Capital gains tax has always had a negative impact on business creators although there are allowances that reduce their liability when a business is sold. Much tax planning activity is prompted by such outcomes which typically undermines the tax take. Another related issue is that high capital gains tax rates encourage wealthy entrepreneurs to move to countries where capital gains taxes are lower or even zero. The country loses their expertise and also they spend their money in other countries as a result.
In summary capital gains tax is ineffective, generates relatively little in tax from very few individuals and is a disincentive to entrepreneurial activity. It can result in tax being paid on purely inflated share prices and when no actual cash is realised as the profits are often reinvested. It can therefore discourage new investment and distorts the stock market.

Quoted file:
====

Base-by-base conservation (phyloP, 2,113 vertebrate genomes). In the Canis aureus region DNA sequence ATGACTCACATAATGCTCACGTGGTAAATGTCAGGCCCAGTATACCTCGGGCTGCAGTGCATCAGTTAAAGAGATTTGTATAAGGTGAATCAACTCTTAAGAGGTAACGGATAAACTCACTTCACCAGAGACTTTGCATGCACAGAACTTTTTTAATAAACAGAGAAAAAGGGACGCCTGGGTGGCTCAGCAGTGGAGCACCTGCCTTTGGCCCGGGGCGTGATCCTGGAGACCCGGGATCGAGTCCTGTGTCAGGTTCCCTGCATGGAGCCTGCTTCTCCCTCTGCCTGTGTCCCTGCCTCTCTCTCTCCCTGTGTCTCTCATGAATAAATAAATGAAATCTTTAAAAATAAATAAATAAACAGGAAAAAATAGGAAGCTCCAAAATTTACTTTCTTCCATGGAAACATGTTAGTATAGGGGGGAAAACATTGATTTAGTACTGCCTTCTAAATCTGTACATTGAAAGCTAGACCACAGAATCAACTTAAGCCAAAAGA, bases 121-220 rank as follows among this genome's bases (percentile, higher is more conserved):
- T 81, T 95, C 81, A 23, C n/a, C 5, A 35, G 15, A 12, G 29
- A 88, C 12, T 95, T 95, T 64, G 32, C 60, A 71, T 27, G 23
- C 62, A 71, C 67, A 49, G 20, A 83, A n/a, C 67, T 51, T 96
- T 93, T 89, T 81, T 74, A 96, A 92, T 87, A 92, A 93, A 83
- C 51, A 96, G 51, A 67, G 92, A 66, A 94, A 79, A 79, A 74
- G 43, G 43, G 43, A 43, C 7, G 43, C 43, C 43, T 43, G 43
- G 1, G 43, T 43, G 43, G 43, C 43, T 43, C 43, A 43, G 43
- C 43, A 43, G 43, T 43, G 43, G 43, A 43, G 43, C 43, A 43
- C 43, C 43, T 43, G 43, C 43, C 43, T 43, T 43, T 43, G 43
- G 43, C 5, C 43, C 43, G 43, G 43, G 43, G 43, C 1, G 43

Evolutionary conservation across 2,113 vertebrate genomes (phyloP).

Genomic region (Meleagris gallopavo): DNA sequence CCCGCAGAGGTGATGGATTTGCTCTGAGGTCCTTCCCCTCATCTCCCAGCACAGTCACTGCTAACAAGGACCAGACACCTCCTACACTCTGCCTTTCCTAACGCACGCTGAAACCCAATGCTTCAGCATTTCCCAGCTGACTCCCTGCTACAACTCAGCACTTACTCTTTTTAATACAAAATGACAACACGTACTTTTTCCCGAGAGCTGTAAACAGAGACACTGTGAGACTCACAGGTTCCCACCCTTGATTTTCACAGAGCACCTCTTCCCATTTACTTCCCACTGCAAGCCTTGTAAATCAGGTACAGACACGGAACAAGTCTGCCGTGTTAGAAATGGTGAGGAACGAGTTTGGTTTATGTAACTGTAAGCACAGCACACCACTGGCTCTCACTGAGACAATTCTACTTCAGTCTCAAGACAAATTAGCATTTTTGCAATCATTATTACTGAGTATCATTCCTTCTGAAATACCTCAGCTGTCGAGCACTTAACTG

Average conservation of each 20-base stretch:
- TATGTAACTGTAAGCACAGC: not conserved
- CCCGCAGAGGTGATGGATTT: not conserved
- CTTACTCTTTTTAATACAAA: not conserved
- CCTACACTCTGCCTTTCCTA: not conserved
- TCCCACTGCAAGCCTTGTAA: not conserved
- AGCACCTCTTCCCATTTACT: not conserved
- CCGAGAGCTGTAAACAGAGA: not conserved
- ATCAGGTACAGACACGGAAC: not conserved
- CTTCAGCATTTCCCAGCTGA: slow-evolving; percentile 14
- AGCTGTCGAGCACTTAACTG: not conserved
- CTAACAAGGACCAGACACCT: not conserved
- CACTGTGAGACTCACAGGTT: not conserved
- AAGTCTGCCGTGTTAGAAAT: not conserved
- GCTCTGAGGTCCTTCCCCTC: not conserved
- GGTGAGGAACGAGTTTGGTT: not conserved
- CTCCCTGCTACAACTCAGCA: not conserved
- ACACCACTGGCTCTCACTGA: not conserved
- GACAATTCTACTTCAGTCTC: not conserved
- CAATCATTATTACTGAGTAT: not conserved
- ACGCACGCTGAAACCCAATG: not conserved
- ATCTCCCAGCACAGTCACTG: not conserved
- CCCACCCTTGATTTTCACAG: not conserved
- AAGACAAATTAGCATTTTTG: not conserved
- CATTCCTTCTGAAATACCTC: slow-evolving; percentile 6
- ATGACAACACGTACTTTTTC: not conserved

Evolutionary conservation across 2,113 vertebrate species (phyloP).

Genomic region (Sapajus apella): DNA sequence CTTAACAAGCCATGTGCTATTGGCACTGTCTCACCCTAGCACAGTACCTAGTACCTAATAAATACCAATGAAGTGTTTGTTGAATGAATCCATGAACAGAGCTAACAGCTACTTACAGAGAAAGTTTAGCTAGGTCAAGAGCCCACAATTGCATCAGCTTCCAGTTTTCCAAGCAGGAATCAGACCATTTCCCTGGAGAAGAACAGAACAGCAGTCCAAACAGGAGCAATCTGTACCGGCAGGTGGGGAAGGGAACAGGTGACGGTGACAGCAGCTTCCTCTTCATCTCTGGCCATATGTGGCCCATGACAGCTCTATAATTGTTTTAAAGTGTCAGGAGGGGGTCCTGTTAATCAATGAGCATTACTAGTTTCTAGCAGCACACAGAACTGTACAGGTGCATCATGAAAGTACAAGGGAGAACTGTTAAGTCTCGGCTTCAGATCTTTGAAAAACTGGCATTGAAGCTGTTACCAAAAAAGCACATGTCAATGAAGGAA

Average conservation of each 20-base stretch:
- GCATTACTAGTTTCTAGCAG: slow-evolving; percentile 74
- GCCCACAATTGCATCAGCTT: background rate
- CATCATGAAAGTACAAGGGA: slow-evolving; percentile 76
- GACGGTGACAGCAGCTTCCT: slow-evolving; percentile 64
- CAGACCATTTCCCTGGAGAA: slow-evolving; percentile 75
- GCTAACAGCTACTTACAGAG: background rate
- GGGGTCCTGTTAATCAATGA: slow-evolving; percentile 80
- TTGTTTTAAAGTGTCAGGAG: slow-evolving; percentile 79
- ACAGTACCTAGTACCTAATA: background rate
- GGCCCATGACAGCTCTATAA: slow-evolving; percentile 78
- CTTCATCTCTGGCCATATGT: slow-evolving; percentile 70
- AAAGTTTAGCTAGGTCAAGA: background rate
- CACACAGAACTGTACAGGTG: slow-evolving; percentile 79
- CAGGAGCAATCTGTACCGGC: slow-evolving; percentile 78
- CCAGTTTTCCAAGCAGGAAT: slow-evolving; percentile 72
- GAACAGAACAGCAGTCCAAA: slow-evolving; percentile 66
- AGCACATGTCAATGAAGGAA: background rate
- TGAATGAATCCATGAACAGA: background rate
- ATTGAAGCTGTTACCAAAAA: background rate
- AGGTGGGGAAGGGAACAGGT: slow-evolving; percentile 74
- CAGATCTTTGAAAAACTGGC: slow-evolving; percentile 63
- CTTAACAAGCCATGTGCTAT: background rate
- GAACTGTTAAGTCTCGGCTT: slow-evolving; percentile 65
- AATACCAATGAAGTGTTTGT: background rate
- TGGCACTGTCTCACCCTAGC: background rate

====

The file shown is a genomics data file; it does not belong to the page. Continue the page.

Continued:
There are several steps investors can take to reduce or avoid capital gains tax, for instance by holding investments in tax-efficient wrappers such as:
In light of the Government requesting a review of CGT and the possibility that this might lead to an increase in rates and/or a reduction in allowances, now might be an appropriate time to review CGT regime based assets. Values and therefore gains are likely to be lower than a few months ago allowing greater opportunity to reposition portfolios to reflect the current economic environment and the possible changes ahead. As ever specialist advice is vital and Clarion are here to help, so please feel free to contact us at any time.